Many people keep holding on to things with a sentimental value as they remind them of a happy (or difficult) time in their life, of a special person, or a certain event. While yearbooks, letters and photographs are among the more common things to keep as memento, curator Ika Vantiani has asked Jakartans to submit textiles and fabrics that hold special memories for them. As the first fringe event of the project IKAT/eCUT, organized by Goethe-Institut Indonesien, the exhibition "For Keepsake, Keep Me" opened last week and runs through March 26 at GoetheHaus in Menteng.

The exhibition presents 31 pieces ranging from scarves and cloths to T-shirts and dresses – as well as the often emotional stories provided by their owners. 

"Indonesians like to pass on clothes to their children or other family members out of love and respect, adding a special value to them," Ika explained. "In this exhibition, the participants have the chance to share those beautiful memories with others."

Sophia Hage's contribution to the exhibition is a cloth from Sumba which her mother gave to her when she was still a child – it is one of her most beloved belongings. 

"My mother bought this cloth in the 1980s in Lampung," Sophia recalled. "It is also a reminder that my mother, although she is not Indonesian, raised me in the context of Indonesian culture. The monetary value of this cloth is not important, but the memories and sentimental value."

Artist Natasha Abigail has submitted a lovely pillowcase that reminds her of her late grandfather.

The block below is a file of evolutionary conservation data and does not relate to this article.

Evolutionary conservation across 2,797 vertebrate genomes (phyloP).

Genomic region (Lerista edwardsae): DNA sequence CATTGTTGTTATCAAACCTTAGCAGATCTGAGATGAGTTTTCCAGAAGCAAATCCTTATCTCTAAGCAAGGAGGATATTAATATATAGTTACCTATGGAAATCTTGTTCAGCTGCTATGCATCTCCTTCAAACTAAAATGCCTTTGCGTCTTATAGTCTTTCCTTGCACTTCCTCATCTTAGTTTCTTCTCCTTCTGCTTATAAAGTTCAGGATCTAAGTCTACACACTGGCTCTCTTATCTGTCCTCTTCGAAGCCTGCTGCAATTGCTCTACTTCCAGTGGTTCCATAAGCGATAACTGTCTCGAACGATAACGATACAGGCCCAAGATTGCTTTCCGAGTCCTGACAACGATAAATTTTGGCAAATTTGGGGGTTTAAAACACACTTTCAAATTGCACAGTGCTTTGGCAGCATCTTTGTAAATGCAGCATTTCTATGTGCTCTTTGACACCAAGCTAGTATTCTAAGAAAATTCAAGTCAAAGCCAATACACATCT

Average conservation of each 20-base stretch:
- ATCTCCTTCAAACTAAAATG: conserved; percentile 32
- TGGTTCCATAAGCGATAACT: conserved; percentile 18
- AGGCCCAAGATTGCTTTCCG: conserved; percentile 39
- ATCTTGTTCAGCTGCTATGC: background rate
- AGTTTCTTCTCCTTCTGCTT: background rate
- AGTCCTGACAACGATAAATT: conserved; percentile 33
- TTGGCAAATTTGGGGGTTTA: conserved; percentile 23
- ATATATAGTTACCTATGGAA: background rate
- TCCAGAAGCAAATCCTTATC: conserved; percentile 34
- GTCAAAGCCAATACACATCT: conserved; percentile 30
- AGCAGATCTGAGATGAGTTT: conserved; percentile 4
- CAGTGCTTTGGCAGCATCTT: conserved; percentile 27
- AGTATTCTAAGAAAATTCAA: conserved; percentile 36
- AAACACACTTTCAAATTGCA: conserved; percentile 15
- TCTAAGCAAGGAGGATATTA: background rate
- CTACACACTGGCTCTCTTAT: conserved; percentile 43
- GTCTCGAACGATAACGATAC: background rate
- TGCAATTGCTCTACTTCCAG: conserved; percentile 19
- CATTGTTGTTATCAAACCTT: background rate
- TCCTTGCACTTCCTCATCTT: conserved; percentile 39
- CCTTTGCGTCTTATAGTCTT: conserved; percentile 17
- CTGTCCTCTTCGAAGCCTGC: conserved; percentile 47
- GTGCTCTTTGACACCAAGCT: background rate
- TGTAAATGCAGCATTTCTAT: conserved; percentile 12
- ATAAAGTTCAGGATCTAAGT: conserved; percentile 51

"During his last days, he mentioned that when it was time to meet his maker, he wishes to pass away in his own bed at home, not in a hospital," the inscription reads. "This pillow and pillowcase is the last place where he rested his head and white hair, until his last breath."

Even though some of the stories behind the fabrics are rather sad, the displayed items provide comfort to their owners – and that is an encouraging thought. Then, there are some contributions that tell of hope, courage and strength, such as the bandage that belongs to Oming Putri who found out she had a tumor in her breast in 2005.

"After six hours in the operating room, I came out with a bandage on my chest. 'You are still alive, dear,' my father said the moment I was conscious. I weakly smiled. Now this bandage is already many years old. Is this what we call love?"

"For Keepsake, Keep Me" is a beautifully arranged and intimate exhibition, revealing a glimpse into the mind and soul of its participants, showing them vulnerable and strong at the same time. 

For Keepsake, Keep Me
Until March 26
Goethe-Institut Indonesien
Jl. Sam Ratulangi 9-15
Central Jakarta
Open daily from 9 AM to 5 PM

Katrin Figge

Katrin Figge

Katrin Figge is a previous editor of NOW! Jakarta. An experienced writer and avid bookworm.